• Kevin_Of_Bangor

      This is the best explanation I’ve read yet…

      Source: http://www.abc27.com/story/17355697/jet-crash-in-virginia-beach-fiery-not-deadly

      Investigators, witnesses and experts said multiple factors were at play:

      - Most of the F/A-18D jet’s fuel was dumped before the crash, causing less of an explosion.

      - The Navy credited neighbors and citizens with pulling pilots away from the flames after they safely ejected.

      - The plane crashed into the apartment complex’s empty courtyard, and two days before Easter in the middle of the day, most residents weren’t home.

      “At the end of the day,” said Daniel O. Rose, a former Navy jet pilot, “I think it was a lot of fortuity. You look at this as a one-off and you still got to scratch your head.”

  • FSq

    Jason,

    Yes, the idiot types have to try and tag this with religious overtones and stupid verbology, but I would suggest being careful about assigning blame/second guessing the pilots.

    I am a pilot and it boils my blood when people who have little to no aviation experience think they “know what happened” or strive to make uneducated guesses.

    This crash occurred just after take-off, the most critical time of any mission, and the time when pilot and aircraft are most vulnerable to trouble.

    No, it is not a miracle that people didn’t die anymore than it is a miracle that grass grows. It simple is as it happened. However, the pilots’ (there was a flight instructor and student pilot) kicked in – allegedly – and they were able to direct the plane to a better crash-zone and both eject to relative safety.

    • digitalatheist

      In other words, Shit Happens. None of us know how we will react until the crap hits the fan. There have been pilots who stayed with they’re craft til it hit the ground. Pilots who had no choice because they were incapacitated, and pilots who choice to pull the handle and eject. In each case the had to react to what they saw/felt as their duty.

      “god” has nothing to do with this case. The pilots did what they felt was their duty at the time.

    • http://www.facebook.com/jasontorpy Jason Torpy

      Agreed. I have no idea what the details were. I don’t think I implied any fault on any side with respect to the crash itself. Please be specific if I did. I did refer to the Italian incident which was seems very clearly to be pilot negligence, but the main purpose of the reference was related to the shady and callous US politics not the pilot error.

  • Anonymous

    It’s fascinating to see how selective God’s miracles can be. Guess he works in mysterious ways.

    By “mysterious” I of course mean “arbitrary and capricious.”

  • Anonymous

    It’s would also be a religious miracle if everyone in the building died except one guy.   The miracle being that he didn’t die too.    I guess the expectation is that every accident have a 100% fatality rate when in fact that is the exception even for passengers on airplane crashes.   Most people walk away.

    • Anonymous

      As in this quote: “Broadly speaking, the numbers are compelling. From 1983 to 2000, the National Transportation Safety Board investigated 26 major commercial accidents involving 2,739 people. A total of 1,525 survived, or 56%.”     Fifty six percent is most.   

    • http://squeakysoapbox.com/ Rich Wilson

      Extra points for a child.

  • http://www.facebook.com/AnonymousBoy Larry Meredith

    I’m glad you wrote something about this. I often hear religious rhetoric thrown around after a horrific event and it always annoys me but usually if you point it out people will inevitably consider you heartless or cruel.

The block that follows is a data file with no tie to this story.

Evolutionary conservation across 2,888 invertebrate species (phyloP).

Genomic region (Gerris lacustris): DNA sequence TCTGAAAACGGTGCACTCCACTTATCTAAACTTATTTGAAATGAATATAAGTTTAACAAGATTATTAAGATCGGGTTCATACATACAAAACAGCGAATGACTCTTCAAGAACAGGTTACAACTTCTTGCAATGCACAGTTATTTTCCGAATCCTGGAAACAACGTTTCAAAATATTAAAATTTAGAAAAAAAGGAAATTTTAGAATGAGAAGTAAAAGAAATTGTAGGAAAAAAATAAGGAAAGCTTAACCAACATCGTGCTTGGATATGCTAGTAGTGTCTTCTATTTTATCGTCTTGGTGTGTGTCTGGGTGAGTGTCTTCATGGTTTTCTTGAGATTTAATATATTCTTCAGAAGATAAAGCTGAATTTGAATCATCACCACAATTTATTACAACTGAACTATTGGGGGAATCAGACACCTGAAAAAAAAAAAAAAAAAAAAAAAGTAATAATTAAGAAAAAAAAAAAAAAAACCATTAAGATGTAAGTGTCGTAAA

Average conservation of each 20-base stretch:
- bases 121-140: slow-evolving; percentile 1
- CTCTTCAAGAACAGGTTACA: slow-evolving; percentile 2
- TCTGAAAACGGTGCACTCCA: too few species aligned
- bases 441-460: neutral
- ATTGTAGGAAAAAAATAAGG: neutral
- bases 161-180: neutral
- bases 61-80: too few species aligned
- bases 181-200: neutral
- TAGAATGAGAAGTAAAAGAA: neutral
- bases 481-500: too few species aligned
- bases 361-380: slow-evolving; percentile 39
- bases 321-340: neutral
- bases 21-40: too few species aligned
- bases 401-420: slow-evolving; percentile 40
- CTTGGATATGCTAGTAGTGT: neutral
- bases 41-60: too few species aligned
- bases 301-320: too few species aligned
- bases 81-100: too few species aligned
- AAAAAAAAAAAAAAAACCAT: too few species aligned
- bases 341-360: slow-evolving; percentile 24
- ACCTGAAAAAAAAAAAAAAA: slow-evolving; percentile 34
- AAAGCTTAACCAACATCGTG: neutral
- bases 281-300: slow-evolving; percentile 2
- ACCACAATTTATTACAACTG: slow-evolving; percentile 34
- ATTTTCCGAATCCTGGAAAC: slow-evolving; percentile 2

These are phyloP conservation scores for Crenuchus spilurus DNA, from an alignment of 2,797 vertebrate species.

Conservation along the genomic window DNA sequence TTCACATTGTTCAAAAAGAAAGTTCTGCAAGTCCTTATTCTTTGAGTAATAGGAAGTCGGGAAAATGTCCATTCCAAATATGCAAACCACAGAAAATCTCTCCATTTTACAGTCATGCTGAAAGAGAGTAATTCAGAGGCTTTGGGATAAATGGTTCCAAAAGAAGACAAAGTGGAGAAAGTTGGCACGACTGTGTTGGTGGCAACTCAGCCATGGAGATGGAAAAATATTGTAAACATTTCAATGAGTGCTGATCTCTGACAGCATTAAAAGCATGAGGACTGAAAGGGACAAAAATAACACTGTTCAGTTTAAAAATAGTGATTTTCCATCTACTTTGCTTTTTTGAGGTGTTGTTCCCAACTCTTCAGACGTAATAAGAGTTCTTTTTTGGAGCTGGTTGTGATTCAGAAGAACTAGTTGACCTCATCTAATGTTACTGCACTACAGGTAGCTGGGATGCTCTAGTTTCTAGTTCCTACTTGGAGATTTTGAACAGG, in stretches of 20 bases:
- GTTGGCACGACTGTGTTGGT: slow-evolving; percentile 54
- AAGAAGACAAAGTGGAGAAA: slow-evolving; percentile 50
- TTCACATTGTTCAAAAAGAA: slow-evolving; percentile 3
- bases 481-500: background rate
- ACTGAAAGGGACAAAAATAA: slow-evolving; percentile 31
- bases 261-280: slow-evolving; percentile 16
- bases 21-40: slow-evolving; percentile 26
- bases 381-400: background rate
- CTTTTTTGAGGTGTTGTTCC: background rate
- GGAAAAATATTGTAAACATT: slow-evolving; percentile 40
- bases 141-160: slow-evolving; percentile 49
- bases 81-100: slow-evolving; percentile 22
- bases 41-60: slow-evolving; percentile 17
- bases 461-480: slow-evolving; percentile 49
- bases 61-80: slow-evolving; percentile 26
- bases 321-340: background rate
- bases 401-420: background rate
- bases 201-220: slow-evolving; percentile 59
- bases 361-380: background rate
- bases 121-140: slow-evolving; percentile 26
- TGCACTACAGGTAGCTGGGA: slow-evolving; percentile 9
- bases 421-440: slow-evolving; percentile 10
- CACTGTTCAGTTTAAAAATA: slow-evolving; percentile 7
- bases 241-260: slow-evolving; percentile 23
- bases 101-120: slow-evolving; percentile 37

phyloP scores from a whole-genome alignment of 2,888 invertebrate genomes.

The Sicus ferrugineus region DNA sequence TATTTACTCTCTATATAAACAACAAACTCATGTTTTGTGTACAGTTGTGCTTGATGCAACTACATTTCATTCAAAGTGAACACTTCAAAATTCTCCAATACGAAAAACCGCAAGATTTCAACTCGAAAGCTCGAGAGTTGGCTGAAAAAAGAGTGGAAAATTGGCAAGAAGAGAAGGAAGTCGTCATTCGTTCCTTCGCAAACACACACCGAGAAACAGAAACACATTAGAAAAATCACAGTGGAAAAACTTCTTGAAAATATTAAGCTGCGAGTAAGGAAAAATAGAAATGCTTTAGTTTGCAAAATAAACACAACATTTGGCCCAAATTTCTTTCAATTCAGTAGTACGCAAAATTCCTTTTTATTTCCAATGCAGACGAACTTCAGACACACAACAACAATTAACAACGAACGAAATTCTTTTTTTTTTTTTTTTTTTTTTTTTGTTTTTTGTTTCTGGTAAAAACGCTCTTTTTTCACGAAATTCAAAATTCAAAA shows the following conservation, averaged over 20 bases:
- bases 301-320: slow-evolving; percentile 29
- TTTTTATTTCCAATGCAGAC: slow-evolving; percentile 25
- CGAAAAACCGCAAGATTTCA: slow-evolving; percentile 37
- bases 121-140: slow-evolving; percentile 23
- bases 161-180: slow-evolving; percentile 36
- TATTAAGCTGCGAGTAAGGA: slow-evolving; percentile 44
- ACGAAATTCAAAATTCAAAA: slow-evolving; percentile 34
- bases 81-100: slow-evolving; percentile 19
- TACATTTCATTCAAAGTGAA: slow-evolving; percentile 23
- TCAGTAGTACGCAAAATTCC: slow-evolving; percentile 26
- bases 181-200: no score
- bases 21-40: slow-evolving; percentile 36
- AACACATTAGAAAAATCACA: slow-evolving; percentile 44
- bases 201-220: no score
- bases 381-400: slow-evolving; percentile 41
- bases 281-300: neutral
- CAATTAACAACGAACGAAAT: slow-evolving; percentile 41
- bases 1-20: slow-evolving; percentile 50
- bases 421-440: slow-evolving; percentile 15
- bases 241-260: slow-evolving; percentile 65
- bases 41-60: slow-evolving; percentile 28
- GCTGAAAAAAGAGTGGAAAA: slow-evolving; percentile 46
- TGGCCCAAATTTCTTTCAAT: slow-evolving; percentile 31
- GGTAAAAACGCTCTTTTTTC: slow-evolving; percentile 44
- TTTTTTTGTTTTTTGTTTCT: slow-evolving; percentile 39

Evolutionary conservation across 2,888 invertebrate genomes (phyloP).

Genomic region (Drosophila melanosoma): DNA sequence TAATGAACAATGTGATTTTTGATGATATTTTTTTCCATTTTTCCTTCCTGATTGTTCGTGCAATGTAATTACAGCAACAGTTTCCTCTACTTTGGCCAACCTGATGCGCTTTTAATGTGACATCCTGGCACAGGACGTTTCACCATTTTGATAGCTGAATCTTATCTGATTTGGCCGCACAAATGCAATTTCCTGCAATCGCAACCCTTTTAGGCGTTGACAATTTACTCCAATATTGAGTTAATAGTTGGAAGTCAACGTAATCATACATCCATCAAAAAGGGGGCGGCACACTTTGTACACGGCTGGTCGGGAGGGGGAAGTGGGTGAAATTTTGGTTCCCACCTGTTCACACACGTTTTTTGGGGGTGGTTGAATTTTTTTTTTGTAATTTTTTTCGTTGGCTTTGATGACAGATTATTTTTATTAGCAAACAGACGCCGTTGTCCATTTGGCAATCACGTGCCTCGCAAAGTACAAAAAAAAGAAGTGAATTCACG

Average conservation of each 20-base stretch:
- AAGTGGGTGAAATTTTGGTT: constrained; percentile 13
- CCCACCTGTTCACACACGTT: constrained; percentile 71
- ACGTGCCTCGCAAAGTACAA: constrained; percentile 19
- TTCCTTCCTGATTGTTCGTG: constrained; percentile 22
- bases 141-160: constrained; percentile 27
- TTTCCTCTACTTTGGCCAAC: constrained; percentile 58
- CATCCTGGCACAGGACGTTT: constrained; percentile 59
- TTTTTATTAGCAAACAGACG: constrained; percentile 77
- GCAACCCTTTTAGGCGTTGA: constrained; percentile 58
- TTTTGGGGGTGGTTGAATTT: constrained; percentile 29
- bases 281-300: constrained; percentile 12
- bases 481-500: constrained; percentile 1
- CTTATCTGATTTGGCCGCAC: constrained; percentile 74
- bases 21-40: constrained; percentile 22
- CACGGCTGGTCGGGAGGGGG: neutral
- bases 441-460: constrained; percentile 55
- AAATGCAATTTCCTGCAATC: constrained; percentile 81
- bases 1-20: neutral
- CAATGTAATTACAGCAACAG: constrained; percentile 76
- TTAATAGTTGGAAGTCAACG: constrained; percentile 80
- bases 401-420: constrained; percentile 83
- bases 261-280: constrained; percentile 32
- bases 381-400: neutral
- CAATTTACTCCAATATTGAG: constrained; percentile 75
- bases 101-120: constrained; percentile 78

• http://www.christianfighterpilot.com/ JD

    This calls to mind the low-flying antics of two Navy pilots that sent 20 Italians to their deaths in 1998.

    What an irrational, irresponsible correlation.  Nothing in this mishap has given any indication it had anything to do with aircrew “antics.”  Nice jump to judgment.  What happened to the atheist reliance on verifiable facts?
     
    It does “call to mind” the F-18 mishap in 2008 that killed a family in San Diego.  But don’t let recency or actual physical similarity get in the way of your demagoguery.
     
    Your great angst over the word “miracle” is juvenile. Not unlike your spasms over “Tebowing” last December, you are displaying a hypersensitive overreaction to a nonevent.  You’re doing the cause proud.
     
    If that’s the worst thing the MAAF has to worry about right now, things can’t be that bad.

  • http://www.youtube.com/user/GodVlogger/featured GodVlogger (on YouTube)

    Reminds me of the “Miracle on the Hudson”, where a very experienced pilot (‘Sully’) with thousands of hours of experience was able to safely land a plane on the Hudson River.  By calling it a Miracle, it fails to give credit to the humans that deserve it.

    In the Virginia case, the zero fatalities includes that the pilot trainer used his thousands of hours of training and his rationality in the face of crisis, to escape the plane, using parachutes manufactured by humans for that exact purpose, packed by humans, maintained by humans, quality control by humans, used properly by the two humans relying on them, etc.. Then, the credit is giving to an invisible man in the sky. If there is any ‘miracle’ it is that people still believe such superstitious nonsense. 

  • http://www.facebook.com/roccim Marlo Rocci

    Because it’s always good when God destroys your apartment and burns all your stuff.

  • Keulan

    I read an article on this event in my local paper recently (either yesterday or today), and that bit where they called it a “miracle” bugged me too. Yes, it was so miraculous that a plane crashed, doing lots of property damage, instead of staying in the air. And of course, as others pointed out already, it would still be a “miracle” to some people even if there had been some deaths from the crash.

  • Anonymous

    Assuming that magical Yahweh in the sky did want to perform miracles then I have to wonder why he’d not just stop the plane from crashing at all or have it land softly in a nearby open air display of feather mattresses.  How about having it float out of the sky and land on the roof of a mega church of the denomination favoured by miracle Yahweh and his magical reviving son who is him?

  • Anonymous

    Messy miracle.

  • http://pulse.yahoo.com/_ORRVVC5R2QWLTXEM6SX5L6BORE Jay Arrrr

    It was an Easter MIRACLE!
    In the meanwhile,  5 people shot in Tulsa, 3 dead.
    GAWD must’ve been on his freaking break or something.

    • Mile

      But Jay, it’s a miracle the other two survived!


CLOSE | X

HIDE | X